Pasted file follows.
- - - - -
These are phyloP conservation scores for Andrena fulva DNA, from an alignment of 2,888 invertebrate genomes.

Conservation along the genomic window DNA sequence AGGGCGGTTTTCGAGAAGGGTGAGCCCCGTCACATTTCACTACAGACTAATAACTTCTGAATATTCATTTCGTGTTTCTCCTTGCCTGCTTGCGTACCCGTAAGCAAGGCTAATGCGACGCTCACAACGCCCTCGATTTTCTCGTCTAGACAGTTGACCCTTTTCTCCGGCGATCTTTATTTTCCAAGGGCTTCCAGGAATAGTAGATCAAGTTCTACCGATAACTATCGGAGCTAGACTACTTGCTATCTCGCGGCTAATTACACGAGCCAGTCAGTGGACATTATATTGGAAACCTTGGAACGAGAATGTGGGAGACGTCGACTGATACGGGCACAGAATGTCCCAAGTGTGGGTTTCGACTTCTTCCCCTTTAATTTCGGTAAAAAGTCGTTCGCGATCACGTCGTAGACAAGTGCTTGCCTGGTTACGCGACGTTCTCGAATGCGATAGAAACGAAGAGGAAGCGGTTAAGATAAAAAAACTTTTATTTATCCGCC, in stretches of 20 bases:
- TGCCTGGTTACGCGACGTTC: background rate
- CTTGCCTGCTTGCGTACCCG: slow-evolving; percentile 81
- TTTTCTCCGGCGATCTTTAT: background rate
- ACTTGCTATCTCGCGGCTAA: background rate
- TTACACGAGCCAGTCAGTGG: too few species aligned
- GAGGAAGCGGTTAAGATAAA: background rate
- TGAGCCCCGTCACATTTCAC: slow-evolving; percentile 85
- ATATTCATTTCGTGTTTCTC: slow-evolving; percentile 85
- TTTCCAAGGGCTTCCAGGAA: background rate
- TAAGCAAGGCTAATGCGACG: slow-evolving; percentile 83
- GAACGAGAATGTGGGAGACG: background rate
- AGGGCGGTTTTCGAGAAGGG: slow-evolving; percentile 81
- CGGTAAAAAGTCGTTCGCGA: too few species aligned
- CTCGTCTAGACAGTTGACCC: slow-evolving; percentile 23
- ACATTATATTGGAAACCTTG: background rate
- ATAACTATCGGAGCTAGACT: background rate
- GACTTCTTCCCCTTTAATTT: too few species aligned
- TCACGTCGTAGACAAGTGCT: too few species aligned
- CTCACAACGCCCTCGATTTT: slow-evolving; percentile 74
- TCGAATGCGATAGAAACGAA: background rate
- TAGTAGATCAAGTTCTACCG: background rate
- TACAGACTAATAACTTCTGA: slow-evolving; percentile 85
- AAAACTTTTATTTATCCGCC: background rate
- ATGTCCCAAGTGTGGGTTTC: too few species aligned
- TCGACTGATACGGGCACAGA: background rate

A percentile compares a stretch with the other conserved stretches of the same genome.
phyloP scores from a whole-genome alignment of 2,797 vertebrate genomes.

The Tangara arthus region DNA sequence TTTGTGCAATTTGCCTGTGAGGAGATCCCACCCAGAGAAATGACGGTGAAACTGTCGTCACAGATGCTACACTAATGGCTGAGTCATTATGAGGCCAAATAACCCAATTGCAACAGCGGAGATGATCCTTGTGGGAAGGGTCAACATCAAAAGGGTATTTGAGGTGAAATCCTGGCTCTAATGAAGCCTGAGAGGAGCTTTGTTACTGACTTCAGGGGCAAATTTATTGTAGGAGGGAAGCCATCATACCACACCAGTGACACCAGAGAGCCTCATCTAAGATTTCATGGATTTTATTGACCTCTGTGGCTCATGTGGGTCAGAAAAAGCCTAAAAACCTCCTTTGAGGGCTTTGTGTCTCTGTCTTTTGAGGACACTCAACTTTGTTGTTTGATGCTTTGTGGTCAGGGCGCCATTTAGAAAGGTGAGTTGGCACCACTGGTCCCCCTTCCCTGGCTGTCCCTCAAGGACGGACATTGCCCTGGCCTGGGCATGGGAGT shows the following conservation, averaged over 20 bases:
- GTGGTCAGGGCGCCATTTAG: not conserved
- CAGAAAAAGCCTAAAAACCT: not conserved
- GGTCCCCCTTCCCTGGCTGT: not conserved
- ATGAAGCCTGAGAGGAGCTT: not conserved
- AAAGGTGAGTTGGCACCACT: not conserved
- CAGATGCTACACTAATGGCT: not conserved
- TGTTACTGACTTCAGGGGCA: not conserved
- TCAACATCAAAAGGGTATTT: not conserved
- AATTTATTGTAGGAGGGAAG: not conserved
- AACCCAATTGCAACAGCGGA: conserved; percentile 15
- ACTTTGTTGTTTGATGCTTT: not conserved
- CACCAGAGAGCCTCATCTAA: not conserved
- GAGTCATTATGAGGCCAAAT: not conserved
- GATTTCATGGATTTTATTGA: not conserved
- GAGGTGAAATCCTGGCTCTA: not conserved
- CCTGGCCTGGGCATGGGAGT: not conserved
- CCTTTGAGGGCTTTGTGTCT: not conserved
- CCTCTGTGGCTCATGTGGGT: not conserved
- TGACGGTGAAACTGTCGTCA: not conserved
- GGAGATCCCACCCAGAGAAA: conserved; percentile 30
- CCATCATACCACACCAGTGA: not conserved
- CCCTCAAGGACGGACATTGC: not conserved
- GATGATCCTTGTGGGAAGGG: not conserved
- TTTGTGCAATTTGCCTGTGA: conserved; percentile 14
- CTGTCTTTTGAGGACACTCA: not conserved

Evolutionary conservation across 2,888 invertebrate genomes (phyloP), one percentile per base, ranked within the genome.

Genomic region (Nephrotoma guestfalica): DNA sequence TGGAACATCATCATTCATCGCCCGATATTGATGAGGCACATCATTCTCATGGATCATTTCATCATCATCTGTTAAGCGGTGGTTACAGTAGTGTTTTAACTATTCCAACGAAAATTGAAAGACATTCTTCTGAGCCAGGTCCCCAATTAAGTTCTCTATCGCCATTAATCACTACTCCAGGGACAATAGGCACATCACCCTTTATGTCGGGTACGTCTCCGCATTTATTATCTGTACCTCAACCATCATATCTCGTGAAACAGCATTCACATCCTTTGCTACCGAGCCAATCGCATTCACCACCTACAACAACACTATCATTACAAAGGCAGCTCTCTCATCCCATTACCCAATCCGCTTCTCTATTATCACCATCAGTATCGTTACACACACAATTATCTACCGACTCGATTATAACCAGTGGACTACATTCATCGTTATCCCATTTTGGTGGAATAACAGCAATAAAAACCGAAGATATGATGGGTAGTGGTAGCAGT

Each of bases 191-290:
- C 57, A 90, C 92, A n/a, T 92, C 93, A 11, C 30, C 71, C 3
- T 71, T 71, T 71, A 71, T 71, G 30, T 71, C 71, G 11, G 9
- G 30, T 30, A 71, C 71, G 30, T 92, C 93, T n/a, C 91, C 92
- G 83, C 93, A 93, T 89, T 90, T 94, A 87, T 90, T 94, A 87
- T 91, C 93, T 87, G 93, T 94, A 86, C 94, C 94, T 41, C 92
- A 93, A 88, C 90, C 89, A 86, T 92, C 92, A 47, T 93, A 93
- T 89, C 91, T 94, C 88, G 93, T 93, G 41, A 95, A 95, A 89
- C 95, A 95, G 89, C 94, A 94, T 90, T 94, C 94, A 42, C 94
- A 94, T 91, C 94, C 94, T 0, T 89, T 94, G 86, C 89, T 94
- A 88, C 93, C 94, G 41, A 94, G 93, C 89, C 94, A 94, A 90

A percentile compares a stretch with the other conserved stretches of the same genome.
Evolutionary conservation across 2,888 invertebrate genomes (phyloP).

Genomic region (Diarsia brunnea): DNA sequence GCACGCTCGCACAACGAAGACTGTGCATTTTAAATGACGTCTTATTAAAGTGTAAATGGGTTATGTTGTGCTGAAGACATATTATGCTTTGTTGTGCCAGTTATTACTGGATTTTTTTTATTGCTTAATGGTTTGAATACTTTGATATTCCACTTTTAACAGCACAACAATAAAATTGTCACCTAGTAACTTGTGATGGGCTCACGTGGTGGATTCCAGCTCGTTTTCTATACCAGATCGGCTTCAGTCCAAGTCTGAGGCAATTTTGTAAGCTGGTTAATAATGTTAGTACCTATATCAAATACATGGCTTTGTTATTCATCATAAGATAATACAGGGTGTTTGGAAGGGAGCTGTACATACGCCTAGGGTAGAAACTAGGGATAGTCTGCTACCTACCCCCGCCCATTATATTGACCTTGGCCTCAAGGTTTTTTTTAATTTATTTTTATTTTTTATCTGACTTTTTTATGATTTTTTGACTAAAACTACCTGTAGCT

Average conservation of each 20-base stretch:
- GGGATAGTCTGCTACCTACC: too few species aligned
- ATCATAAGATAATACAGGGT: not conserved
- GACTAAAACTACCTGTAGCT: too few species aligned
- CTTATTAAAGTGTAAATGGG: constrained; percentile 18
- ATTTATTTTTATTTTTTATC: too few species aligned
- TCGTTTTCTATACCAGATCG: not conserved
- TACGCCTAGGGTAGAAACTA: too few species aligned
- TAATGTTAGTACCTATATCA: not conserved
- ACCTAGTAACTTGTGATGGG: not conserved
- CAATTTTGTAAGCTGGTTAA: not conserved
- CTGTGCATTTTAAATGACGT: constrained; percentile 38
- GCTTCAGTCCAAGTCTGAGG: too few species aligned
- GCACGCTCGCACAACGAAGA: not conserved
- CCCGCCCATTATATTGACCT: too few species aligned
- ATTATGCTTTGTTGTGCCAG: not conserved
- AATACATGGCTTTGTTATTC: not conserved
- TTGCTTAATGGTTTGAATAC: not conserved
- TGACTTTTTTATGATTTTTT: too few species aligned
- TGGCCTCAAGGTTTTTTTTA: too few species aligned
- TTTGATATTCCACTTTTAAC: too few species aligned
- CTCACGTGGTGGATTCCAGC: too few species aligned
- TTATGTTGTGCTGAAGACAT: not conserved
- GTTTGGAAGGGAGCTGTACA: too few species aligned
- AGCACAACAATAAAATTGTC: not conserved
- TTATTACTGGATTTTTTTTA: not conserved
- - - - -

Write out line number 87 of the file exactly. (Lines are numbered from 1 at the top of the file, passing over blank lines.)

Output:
- ATTATGCTTTGTTGTGCCAG: not conserved